Workplace violence makes tragically frequent appearances in the news. What can be done to prevent it and respond to it?
The safety of every worker cannot be guaranteed, of course, but there are steps recommended by the federal Occupational Safety and Health Administration (OSHA) that can help employers and employees reduce the danger.
From the visiting nurse to the taxi driver, and from the cable TV installer to the psychiatric evaluator, no professional or blue-collar worker is immune from violence on the job.
Both violence and the threat of violence are a concern of the Occupational Safety and Health Administration (OSHA). Homicide is a major cause of death in the workplace, throughout the U.S and in West Virginia.
In excess of 2 million people annually are targets of workplace violence nationwide. In 2006, according to the Bureau of Labor Statistics, 94 murders occurred in the workplace. While that is down from the more than 200 yearly in the early 1990s, it remains a significant issue.
Workplace violence runs the gamut from verbal abuse through threats and assaults, to homicide, and may happen on the work site or off it.
Information through downloads and streaming videos addressing the issue of preventing workplace violence can be gotten from the National Institute for Occupational Safety and Health (NIOSH).
A zero-tolerance policy against workplace violence is the best preventive measure, according to OSHA. A separate violence prevention plan can be developed, or it can be integrated into the company’s current safety program. Employees should understand the policy. The best way is through including the information in workers’ handbooks and manuals.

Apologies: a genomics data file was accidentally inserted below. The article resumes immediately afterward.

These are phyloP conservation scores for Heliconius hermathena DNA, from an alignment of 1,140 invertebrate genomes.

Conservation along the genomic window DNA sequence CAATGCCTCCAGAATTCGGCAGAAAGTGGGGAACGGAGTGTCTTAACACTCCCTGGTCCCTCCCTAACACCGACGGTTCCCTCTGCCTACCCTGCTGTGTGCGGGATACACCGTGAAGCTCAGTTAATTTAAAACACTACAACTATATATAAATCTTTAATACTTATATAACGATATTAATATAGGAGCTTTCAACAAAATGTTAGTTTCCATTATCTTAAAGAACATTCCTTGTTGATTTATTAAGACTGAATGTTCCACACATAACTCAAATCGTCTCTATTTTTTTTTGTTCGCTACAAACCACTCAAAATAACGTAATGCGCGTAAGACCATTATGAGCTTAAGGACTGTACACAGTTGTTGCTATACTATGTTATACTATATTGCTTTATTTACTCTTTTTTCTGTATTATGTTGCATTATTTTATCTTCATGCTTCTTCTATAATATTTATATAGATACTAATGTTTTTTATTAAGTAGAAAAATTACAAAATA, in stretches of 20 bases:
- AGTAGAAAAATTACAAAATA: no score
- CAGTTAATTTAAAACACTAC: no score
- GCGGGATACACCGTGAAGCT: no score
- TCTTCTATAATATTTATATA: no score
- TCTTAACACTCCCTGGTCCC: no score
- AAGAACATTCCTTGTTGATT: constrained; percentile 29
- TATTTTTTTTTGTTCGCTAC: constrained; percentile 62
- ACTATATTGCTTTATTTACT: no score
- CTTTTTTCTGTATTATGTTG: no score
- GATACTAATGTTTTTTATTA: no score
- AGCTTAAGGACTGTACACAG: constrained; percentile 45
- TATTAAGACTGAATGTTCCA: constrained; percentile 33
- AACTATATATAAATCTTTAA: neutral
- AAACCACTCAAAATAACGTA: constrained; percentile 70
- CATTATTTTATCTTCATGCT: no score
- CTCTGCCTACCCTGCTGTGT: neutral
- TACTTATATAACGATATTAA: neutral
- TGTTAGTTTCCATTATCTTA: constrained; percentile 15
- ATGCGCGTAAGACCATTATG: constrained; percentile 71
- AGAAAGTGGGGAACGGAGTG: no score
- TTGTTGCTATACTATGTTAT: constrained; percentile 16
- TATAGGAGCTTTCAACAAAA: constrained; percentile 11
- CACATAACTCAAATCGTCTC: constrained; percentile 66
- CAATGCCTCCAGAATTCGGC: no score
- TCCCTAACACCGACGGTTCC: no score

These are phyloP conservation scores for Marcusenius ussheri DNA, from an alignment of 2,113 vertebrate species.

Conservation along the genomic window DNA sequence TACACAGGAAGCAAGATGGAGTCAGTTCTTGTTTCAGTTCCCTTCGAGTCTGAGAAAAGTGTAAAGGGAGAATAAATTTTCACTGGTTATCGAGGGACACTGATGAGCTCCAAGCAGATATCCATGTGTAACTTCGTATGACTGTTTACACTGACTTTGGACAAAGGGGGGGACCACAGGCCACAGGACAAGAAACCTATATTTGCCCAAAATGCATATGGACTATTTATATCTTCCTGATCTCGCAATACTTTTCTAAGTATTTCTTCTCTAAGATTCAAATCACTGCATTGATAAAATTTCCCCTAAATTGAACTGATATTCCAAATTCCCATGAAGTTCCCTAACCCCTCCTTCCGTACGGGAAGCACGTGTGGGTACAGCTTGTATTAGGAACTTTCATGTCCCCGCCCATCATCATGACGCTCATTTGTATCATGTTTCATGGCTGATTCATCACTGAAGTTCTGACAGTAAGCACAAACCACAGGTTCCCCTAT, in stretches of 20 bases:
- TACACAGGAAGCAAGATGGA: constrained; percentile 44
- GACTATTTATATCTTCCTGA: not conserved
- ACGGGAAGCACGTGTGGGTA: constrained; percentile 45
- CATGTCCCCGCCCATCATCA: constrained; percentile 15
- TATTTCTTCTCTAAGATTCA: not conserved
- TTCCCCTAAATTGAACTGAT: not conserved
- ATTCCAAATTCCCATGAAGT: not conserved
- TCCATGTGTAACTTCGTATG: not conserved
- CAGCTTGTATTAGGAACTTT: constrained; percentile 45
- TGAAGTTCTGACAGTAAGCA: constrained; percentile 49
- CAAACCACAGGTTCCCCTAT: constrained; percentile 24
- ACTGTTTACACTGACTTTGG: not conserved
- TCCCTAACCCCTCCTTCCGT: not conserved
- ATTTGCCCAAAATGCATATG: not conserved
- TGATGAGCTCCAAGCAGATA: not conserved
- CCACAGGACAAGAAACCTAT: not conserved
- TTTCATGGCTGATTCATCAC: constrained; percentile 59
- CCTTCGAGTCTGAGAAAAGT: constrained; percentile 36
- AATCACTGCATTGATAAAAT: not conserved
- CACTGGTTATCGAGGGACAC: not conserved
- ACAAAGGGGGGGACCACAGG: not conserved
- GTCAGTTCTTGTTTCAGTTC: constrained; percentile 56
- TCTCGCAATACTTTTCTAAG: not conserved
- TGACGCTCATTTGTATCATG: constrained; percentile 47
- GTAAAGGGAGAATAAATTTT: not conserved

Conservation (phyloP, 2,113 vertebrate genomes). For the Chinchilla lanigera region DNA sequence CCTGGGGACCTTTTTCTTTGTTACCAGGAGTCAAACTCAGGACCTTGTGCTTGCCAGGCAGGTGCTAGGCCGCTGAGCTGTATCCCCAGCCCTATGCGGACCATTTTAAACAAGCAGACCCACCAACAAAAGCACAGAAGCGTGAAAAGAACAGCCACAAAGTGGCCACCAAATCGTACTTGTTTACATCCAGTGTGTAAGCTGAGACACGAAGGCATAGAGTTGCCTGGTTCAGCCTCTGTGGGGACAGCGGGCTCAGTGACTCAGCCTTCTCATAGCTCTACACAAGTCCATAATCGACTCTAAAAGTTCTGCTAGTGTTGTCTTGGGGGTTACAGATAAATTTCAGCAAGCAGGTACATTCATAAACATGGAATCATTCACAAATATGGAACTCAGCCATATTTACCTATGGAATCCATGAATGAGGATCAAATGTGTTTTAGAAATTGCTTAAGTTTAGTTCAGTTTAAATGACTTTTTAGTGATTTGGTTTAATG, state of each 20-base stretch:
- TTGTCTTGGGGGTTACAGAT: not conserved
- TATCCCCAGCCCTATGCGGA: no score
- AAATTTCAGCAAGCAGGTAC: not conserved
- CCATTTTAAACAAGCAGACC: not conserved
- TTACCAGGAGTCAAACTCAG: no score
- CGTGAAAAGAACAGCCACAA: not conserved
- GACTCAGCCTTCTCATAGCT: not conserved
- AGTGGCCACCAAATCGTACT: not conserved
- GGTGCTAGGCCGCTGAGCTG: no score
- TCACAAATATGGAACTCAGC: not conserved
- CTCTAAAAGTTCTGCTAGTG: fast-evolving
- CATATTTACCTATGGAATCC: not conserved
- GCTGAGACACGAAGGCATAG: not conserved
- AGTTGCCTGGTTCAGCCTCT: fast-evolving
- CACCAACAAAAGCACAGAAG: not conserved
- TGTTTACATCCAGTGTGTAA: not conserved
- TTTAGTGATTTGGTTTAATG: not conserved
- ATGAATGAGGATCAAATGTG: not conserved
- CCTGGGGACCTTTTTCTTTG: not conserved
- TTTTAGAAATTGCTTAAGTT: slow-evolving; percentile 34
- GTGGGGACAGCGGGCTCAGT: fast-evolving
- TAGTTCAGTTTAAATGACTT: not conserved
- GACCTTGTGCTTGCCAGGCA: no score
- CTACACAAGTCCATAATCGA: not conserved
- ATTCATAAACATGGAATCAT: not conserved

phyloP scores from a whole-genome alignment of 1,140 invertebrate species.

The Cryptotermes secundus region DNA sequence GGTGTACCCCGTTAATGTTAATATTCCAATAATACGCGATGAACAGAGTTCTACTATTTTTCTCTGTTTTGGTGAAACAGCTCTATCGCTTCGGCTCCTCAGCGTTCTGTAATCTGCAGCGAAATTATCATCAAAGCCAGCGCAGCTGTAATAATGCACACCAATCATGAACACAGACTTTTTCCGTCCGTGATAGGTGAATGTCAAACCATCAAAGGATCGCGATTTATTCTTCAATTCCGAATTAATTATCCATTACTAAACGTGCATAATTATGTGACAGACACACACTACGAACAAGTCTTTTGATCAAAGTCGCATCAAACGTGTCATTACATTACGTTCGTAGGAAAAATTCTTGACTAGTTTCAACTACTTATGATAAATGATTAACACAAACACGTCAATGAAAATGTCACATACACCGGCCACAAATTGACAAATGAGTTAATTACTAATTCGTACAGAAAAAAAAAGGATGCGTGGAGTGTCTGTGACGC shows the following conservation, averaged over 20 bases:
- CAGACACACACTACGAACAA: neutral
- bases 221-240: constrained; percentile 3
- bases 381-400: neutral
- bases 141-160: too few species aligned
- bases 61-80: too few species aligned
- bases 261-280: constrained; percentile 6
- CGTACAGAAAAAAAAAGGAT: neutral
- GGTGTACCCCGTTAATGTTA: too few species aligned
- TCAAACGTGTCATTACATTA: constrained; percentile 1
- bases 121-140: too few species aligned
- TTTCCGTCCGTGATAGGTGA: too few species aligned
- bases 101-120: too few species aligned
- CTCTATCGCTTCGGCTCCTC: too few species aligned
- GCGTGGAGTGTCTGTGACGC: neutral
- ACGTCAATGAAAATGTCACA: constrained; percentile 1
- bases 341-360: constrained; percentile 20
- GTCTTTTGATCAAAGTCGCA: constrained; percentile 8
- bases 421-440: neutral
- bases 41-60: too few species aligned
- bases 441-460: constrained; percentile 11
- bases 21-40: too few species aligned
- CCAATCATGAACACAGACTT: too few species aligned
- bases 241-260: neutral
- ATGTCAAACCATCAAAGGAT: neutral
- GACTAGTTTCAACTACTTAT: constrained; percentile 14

OSHA encourages employers to take certain preventive measures:
- Give staff cell phones and hand-held alarms.
- Install video surveillance, alarms, and lighting.
- Keep a drop safe available to cut back on the amount of on-hand cash, particularly in the early morning and late night hours.
- Control access to the workplace with guards, I.D. badges, and electronic keys.
- Insure that outside sales people and others who work away from the office file a work plan and keep employers informed of their location.
- Provide escorts to workers who are uncomfortable leaving the building at night.
In general, employees who work in high crime areas and those who work alone or in small groups on late night or early morning shifts are at risk. So are those who exchange money with the public, and those who deliver services, goods, and passengers.
OSHA West Virginia Worker Safety
Personal safety training programs should be developed to enable workers to spot, defuse, or avoid potential violence. Employees should report a threat immediately, even if the threat does not seem serious. Employers for their part should take every one of those threats seriously.
All violent episodes in the workplace, no matter how “trivial” they may appear, should be inquired into and scrutinized. The employee who punches another worker in the arm today may bring a gun to work and shoot a coworker tomorrow. Examples of warning signs may be threats, rage, property destruction, minor assaults and verbal abuse.
Accurate and detailed records of every incident, by type, should be kept. Employers should take corrective measures.
Sometimes, however, violent incidents will occur. In those cases, there are steps that should be taken.
Report the incident to police without delay. Provide medical help and first aid quickly, wherever possible. Tell the victims about their right to take legal action against the person who perpetrated the violence. Talk about the details of the incident with staffers. Urge them to develop and share plans and ideas for preventing another outbreak in the future. Insure that everyone is offered counseling or stress debriefing.
All employers would be wise to develop a procedure for responding to violence in the workplace. Once such a procedure is in place, it should be practiced, not unlike the way fire drills are regularly practiced.
Employers are obligated, under the OSHA General Duty Clause, to assure a “safe and healthful” workplace. Needless to say, this refers to workplace violence as well as other safety hazards, and involves taking steps to prevent or limit the hazard of such violence. Failure to do so could result in heavy penalties.
The federal Occupational Safety and Health Administration (OSHA) has issued a West Virginia alert about work safety in damp, cold weather, and the dangers of cold stress and trench foot.